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Madagascan tree boa

Scientific name: Sanzinia madagascariensis

Country: Madagascar

Continent: Africa

Diet: Small mammals, birds

Food & feeding: Carnivore

Habitats: Tropical rainforest, tropical dry forest

Conservation status: Vulnerable

Relatives: Cuban boa, anaconda

Description: The Madagascan tree boa is a medium-sized constricting snake, which grows to about 2 m in length. Their colour is variable but mainly brownish to greyish-green with large pale-centred, dark, circular blotches all over the body.

Many boas, including tree boas, possesses heat-sensitive pits around the mouth, which can detect their warm-blooded prey in complete darkness. These pits are similar to the heat-sensitive cameras that rescue workers use, to find injured people after dark, in snow or beneath rubble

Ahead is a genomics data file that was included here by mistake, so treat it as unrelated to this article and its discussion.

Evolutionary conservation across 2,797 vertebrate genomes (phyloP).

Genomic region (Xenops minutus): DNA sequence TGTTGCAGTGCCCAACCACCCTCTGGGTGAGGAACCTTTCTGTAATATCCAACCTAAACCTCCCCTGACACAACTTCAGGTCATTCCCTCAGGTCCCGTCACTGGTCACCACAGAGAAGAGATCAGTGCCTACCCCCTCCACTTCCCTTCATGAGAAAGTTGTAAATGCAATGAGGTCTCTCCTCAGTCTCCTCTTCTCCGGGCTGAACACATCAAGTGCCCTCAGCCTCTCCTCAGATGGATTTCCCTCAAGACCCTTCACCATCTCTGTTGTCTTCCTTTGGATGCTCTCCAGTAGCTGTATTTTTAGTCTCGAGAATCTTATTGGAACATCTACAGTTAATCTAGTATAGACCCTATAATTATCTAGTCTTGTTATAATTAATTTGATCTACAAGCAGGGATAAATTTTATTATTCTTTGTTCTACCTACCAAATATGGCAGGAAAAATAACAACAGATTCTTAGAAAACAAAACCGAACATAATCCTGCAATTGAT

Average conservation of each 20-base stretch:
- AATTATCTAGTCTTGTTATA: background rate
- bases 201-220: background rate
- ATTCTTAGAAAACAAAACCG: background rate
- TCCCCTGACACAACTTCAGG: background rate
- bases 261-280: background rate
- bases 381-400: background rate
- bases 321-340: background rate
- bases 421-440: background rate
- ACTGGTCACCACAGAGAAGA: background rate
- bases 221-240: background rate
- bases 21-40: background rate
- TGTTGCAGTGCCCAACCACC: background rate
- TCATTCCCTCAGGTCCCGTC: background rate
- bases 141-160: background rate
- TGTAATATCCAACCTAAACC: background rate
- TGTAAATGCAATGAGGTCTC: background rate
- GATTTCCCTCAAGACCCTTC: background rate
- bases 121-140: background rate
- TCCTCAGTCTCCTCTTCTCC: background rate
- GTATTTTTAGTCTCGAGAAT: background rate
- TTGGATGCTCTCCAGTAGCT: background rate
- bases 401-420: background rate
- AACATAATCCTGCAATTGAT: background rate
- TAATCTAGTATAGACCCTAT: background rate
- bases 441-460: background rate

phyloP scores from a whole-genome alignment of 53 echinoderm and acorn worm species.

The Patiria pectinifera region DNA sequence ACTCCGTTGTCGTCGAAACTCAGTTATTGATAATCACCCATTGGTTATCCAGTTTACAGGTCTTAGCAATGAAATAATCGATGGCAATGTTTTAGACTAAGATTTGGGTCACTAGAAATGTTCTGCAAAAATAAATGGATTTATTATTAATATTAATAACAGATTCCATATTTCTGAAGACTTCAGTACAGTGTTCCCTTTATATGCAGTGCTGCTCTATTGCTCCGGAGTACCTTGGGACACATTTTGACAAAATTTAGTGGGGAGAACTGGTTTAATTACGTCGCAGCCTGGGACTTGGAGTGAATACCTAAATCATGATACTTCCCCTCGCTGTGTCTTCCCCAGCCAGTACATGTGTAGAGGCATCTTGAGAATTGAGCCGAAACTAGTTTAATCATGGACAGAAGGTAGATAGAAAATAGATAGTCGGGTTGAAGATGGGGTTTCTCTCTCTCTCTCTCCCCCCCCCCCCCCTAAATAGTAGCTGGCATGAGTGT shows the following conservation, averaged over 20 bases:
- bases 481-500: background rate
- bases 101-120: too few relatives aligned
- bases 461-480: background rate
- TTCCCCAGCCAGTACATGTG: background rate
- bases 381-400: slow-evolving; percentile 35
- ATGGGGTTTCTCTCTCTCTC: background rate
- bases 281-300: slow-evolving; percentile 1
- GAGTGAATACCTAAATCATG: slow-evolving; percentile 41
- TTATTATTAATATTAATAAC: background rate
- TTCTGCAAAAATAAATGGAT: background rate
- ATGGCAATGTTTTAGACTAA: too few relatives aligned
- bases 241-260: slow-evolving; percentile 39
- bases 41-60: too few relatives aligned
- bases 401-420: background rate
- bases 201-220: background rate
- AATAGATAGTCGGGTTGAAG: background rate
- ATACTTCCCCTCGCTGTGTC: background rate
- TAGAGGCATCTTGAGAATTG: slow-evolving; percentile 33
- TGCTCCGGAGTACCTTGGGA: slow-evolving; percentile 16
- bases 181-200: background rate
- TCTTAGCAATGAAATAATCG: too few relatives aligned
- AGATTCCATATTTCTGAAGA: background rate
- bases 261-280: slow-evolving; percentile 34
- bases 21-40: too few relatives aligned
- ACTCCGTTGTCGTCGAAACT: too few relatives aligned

Lifestyle: They occur throughout a range of forested habitats from lowland tropical to dry forest and also humid upland forests. Although usually found in forest, this species will travel and hunt on the ground.

Family & friends: Boas are solitary hunters.

Growing up: Usually less than a dozen young are born live (the majority of boas do not lay eggs) after a gestation period of over six months. The young are a brilliant reddish colour and are about 25 cm in length when they are born. They gradually change to the adult green colour within their first year.

Conservation news: Their habitat is being lost through deforestation and mining. They are becoming increasingly vulnerable and there is still a problem with an illegal pet trade. This species is now part of a European breeding programme.

All Bristol Zoo Gardens' Madagascan tree boas were donated to us by H.M. Revenue and Customs at Heathrow Airport. They were seized as new-borns that were being smuggled out of Madagascar. Four babies were born in the Zoo in August 2000.